In the past, women were less likely to effectively chart their career paths, instead they were more likely to “see what turns up” but now there is a definite shift towards “how do I chart my way through this maze?” This shift is creating a more focused approach to the needs of women within an organisational environment.
To find your first NED role, once you know you are “board ready”, you need a combination of networking with a purpose, absolute clarity about the board you would add best value to, and then look at who might be rotating off the board.
Ten strategic networking tips
How to network with a purpose:
1. Build your networking muscle.
Practice networking at different networking events. To overcome nerves and build your confidence, especially if you are someone who doesn’t like networking, focus on the other person not on yourself.
With a well-defined portfolio career it’s best to concentrate on networking events in that sector. For example, if you are interested in art, network at gallery openings or charitable events may help you along the way towards becoming a NED of an arts charity.
2. Develop a thick skin.
Hearing the word “no”, over and over again builds character and makes you tenacious about your business. Surprisingly many executives have yet to learn this resilience. Some key elements of resilience are emotional and impulse control, causal analysis, self-confidence and realistic optimism.
3. Be nice to everyone you meet.
Remember the old saying “be nice to the people on your way up because you’ll meet them on your way down.” The world is getting smaller and smaller. Don’t burn any bridges and be genuinely nice to everyone.
4. Be giving.
Give your time, your advice and especially your referrals. Stephen Covey, author of The 7 Habits of Highly Effective People, advocated a strategy of you reap what you sow. He added an 8th habit in his last book, inspired by the philosophy: “Find your voice and inspire others to find theirs.”
5. Grow your relationship database.
I believe you are only four or five people away from anything you ever want or need. All you have to do is ask. This is an extension of personal trust between people, being trustworthy creates significant personal relationships and strong bonds.
LinkedIn is often considered to be the professional relationship database. It is an efficient way to stay in contact with people, to refresh contacts and find people. But a vast LinkedIn network is hardly effective. Some of the best and most effective networkers I know have a small but wonderfully bonded and trusted network.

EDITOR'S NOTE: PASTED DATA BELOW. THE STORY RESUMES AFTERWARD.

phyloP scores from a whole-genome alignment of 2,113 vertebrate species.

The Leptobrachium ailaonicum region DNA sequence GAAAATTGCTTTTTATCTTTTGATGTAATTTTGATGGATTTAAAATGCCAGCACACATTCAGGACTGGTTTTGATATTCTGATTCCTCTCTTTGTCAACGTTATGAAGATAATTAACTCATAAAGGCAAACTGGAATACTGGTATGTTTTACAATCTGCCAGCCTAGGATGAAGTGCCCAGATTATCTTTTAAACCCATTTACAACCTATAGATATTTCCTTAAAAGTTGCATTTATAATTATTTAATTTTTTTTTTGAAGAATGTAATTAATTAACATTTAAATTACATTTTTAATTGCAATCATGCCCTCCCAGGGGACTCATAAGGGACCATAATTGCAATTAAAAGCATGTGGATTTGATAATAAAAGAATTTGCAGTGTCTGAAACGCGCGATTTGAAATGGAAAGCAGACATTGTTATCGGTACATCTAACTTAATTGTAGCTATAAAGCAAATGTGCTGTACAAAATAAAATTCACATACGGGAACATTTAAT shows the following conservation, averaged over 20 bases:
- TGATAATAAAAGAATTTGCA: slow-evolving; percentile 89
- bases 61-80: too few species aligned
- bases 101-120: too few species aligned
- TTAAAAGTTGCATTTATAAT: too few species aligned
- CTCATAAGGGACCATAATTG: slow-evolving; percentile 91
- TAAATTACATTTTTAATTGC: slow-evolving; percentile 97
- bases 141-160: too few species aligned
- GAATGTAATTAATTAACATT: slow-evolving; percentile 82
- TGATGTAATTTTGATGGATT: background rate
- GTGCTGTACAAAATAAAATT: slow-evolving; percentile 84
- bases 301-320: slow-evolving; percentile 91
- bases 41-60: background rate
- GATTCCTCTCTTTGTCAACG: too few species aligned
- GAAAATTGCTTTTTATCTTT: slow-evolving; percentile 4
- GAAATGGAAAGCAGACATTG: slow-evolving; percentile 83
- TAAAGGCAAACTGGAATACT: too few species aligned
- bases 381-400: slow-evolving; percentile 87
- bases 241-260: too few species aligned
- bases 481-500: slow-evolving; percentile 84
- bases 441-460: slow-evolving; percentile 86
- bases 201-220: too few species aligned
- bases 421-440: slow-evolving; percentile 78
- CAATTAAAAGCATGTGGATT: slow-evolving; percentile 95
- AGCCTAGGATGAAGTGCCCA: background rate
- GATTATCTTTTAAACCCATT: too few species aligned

Maintain regular and consistent contact, especially face-to-face contact, with the people in your “database”. If you are unable to meet in person, then a phone call or personal note works well too. Maintain your profile on various social networks, but try to steer clear of canned emails.
7. Keep it simple.
Look at where you are spending your time and energy. What generates the best results? Continue to do those activities. Stop time- and/or money-wasting activities.
Stop overcomplicating and becoming paralysed into inactivity. Create smaller, simpler goals and fulfil them. Small goals can still be ambitious. When I coach senior leaders, we need to strip away their 28 goals (or another large unattainable number) for the year and focus on the three most important things that need to be achieved to create success.
8. Build rapport.
Are you a people magnet or a people repellent? Others should see you as a positive, warm and friendly person.
9. Set goals.
When you have a clear vision of where you are going, the rest falls into place. You need to be clear about what you want over the short-, medium- and long-term in every area of your life.
Achievable goals are a building block to something bigger. New CEOs often get ‘trapped’ in their offices as they pull many levers, start too many initiatives so they forget to get out of the office and talk to employees and key customers.
10. Access available resources.
Build a strong support team which includes family, friends and colleagues. Join networking groups. Get connected and stay connected.
Helen Pitcher OBE (IDP-C) is the chair of Advanced Boardroom Excellence, which works with board effectiveness, board evaluation reviews and coaching chairs, CEOs and NEDs. She is a graduate of INSEAD’s International Director’s Programme.